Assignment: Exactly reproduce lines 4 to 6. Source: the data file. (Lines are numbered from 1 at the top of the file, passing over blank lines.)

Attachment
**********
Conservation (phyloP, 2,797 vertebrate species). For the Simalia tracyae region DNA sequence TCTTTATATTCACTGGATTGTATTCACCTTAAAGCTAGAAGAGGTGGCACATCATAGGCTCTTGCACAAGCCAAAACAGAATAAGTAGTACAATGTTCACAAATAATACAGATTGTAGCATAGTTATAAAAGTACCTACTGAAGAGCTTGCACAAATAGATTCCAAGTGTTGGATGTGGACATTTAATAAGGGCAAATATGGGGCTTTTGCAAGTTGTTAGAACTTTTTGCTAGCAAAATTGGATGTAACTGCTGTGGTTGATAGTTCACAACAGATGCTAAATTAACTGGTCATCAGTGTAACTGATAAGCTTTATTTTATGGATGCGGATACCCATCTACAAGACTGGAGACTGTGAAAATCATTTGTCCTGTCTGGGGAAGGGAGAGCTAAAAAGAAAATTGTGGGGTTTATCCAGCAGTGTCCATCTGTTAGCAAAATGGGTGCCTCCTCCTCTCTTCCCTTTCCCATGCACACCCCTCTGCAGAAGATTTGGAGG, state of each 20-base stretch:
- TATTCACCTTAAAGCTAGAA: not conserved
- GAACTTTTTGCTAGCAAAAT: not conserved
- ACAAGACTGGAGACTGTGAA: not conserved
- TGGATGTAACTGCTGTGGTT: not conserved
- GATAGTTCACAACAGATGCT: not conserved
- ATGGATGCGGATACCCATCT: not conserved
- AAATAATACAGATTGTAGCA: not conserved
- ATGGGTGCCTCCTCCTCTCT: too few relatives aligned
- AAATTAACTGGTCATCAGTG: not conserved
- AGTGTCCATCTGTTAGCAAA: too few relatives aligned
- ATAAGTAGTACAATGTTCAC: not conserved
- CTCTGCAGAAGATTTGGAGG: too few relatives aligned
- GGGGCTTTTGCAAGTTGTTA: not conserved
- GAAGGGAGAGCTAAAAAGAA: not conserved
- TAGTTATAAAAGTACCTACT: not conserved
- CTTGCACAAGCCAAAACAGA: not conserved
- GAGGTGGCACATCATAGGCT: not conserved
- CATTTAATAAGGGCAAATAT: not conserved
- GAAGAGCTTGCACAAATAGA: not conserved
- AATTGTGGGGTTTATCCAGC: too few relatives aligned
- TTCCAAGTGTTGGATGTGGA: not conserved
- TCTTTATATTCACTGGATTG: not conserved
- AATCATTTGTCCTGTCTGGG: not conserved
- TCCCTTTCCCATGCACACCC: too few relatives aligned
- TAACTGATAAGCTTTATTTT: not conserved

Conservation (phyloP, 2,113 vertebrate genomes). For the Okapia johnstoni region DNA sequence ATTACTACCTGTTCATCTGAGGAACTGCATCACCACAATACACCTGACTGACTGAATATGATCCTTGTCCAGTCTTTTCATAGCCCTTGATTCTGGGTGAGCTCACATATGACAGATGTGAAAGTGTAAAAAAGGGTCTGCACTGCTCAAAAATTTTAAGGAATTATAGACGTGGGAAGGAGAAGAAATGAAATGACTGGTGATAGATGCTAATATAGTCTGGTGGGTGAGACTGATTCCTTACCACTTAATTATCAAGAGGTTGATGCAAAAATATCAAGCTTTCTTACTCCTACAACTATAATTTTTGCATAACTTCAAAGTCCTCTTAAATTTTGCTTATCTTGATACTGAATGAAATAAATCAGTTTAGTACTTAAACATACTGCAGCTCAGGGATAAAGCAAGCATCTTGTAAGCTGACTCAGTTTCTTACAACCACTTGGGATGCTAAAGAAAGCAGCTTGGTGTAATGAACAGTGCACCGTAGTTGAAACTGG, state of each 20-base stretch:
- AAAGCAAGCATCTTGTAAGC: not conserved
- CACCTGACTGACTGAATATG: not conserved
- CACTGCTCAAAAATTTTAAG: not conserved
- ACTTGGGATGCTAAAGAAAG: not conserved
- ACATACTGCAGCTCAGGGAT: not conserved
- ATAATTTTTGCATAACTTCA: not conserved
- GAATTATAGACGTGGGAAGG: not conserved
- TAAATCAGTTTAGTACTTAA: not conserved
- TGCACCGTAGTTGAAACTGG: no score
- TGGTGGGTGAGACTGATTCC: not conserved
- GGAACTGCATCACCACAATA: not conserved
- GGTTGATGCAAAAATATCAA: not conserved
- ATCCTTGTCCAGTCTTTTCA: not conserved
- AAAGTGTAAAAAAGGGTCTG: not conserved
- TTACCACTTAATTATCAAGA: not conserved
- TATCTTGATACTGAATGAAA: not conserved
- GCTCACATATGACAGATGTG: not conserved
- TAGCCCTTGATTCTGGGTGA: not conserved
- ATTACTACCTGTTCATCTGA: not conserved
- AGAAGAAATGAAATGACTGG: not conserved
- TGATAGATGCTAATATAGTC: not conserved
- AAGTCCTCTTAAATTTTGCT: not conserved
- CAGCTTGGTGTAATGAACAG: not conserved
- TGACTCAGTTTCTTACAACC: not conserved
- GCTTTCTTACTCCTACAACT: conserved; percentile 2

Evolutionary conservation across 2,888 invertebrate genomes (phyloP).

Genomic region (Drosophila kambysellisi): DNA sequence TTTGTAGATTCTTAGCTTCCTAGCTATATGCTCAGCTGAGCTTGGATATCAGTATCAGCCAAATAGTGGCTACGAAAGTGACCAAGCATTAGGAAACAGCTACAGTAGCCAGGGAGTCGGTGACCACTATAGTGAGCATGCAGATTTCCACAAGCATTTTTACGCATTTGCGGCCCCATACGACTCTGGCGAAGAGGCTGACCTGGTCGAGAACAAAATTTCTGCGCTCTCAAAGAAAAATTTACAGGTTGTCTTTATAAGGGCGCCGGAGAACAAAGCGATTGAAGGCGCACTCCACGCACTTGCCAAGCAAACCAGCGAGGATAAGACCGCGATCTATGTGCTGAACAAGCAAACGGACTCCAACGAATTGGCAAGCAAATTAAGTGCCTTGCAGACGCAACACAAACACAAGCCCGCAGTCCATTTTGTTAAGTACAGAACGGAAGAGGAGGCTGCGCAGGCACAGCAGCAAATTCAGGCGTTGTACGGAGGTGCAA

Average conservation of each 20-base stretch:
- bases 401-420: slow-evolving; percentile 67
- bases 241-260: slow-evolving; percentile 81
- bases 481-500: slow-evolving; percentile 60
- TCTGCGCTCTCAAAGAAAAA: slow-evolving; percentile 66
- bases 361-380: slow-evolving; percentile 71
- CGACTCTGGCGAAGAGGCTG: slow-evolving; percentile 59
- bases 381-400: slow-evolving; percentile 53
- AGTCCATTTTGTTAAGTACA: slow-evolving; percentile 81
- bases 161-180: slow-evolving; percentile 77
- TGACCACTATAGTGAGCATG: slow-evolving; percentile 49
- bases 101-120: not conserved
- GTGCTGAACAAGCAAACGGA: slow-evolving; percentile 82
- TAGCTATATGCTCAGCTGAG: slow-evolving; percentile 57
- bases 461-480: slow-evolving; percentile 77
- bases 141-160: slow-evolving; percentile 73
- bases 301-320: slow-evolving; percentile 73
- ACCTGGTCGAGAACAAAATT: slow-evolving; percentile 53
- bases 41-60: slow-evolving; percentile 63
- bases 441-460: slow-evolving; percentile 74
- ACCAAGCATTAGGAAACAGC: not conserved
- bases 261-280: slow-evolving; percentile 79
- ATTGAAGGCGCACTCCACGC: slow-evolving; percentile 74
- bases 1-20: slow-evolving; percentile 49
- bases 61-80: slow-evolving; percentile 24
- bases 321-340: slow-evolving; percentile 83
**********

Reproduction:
- ACAAGACTGGAGACTGTGAA: not conserved
- TGGATGTAACTGCTGTGGTT: not conserved
- GATAGTTCACAACAGATGCT: not conserved